How does Aerobic Exercise Impact your Brain?
This week I wanted to talk about 3 articles that have come into the lime light in the last 8 months (give or take), all of them touch on aerobic exercise and the brain. One thing you need to know is there are many forms of exercise and each form has its benefits from bulking up your body, improving slow twitch fast twitch reactions, to bulking up your brain.
Now aerobic exercise is a new term being used in place of “cardio.” Aerobic exercise depends on the aerobic energy-generating process and consists of low to high intensity. Examples can be, jogging, rowing, swimming, cycling, anything that really get you breathing hard and that heart pounding. Now we know exercise is good for us but we hear that so much, it falls on deaf ears more often than not, so I wanna break down the recent research on what this specific type of exercise will do for YOUR BODY!
Paper number 1 called:
Unfortunately I did not have full access to the article itself so I cant give the the nitty gritty details of the study, but I can give you the cliff notes and findings.
Many scientists are struggling to map and understand physical transducers stimulated by human activity. What does this mean? They want to figure out how physical activity creates a healthier being by identifying and documenting key molecules created by physical activity and their influence on the body.
In this particular study they looked at High intensity interval training (HIIT), resistance training (RT), and combined exercise training aver a 12 week period. I do not have specifics of number, age, and gender of participants so there are unknowns unless you buy the article. SADNESS!
What did they find?
All 3 forms of exercise improved aerobic capacity and mitochondrial respiration in skeletal muscle.
HIIT showed to have a stronger degree of change on the transcription of genes compared with the other two forms observed in this study. The change was seen most strongly in older adults, yet, the corresponding proteins these transcribed genes would create, were not seen.
HIIT was seen to decrease age-related proteome differences. More specifically, mitochondrial protein synthesis. Why is this important? Because your mitochondria are, “The Power House of the Cell.” I am sure if you took a biology class and you remember one organelle, its the mitochondria and you have heard this phrase before as they make sure to inculcate it into the mind.
Mitochondria= POWER HOUSE Its like your own personal nuclear power plants.
They also found that, despite age, RT and HIIT exercise increased the proteins involved in translation machinery. What is translational machinery? mRNAs, tRNAs, aminoacyl-tRNA synthase and, ribosomes.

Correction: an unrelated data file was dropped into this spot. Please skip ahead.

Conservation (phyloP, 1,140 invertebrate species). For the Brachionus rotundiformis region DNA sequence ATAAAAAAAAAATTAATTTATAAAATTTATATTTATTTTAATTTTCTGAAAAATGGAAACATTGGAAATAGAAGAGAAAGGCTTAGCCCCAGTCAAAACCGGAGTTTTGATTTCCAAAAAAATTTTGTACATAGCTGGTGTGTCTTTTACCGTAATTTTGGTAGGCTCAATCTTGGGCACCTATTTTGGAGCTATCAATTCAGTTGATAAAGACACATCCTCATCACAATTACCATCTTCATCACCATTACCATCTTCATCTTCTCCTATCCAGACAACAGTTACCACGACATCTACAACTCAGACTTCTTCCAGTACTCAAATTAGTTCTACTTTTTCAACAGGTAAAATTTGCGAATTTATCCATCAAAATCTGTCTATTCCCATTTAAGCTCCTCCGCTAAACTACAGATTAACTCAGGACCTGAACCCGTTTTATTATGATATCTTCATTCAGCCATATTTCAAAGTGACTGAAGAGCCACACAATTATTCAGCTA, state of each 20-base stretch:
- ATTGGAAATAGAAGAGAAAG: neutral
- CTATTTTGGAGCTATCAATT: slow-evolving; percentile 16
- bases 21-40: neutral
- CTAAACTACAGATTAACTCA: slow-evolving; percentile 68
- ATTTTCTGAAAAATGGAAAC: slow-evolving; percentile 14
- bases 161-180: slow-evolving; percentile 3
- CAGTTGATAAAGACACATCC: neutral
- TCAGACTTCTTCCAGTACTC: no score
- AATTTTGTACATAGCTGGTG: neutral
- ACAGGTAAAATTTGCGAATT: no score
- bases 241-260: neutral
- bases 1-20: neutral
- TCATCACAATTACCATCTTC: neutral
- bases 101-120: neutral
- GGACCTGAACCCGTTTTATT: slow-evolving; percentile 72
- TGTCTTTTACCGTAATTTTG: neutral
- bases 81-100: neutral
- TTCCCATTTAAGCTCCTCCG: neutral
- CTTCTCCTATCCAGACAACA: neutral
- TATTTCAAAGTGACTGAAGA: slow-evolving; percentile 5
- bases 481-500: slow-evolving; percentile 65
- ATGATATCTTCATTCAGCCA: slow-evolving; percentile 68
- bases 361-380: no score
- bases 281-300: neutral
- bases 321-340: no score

Therefore, the increase of ribosomes and protein synthesis can elucidate the gain in mitochondria.
Article Numero dos:
The whole article was not available to me which is perplexing because I should have full access. The link will be provided and you can purchase it from them if you so desire.
Back to the science:
This study is unique because it is looking at the gray matter of the brains of obese children and looking for structural differences of these brains compared to that of children that are not obese.
The goal of the study was to determine if fitness related changes in the brain correlate with academic performance in obese children. The study evaluated the association between: cardiorespiratory fitness, speed agility, and muscular fitness with that of the structural volume of the brain.
Number of participants: 101
Location: Granada Spain
Grey Matter: calculated using Diffeomorphic Anatomical Registration Through Exponentiated Lie algebra (DARTEL).
Academic performance: Assessed by the Batería III Woodcock-Muñoz Tests of Achievement
Physical fitness: Assessed following the ALPHA health-related fitness test battery
Controlled characteristics: “All analyses were controlled for sex, peak high velocity offset, parent education, body mass index and total brain volume.”
Higher cardiorespiratory fitness imparted more gray matter volumes.
Three areas of the brain that saw an increase in gray matter volume (i.e. premotor cortex, hippocampus, and supplementary motor cortex). These 3 areas relate to superior academic performance.
Higher speed agility correlated with more gray matter volume in 2 specific clusters: inferior frontal gyrus and the superior temporal gyrus. Both clusters have been correlated with greater academic performance.
Muscular fitness was not connected with subcortical or cortical brain volumes.
The researchers concluded that cardiorespiratory fitness and speed-agility can influence the development of specific brain regions known to enhance academic performance. This in-turn, can reverse the harmful effects that obesity has on the structure of a child's brain.
This article was a comprehensive look on whether aerobic exercise has any effect on the volume of the hippocampus in humans. Of the 4,398 articles they found they allowed 14 for analysis. Of the 14, 3 met the Cochrane standard for Low Risk bias on all criteria.
Aerobic exercise had no significant effect on the right hippocampal volumes. However, there was a significant positive effect on the left hippocampal volume compared to control conditions.
They concluded that aerobic exercise was not increasing the brain volume in that area, rather it was halting the age-related neurodegeneration. In other words it stopped the brain shrinkage that is seen with aging individuals. So exercising wasn’t about improving things so much as it was for maintaining what you already got!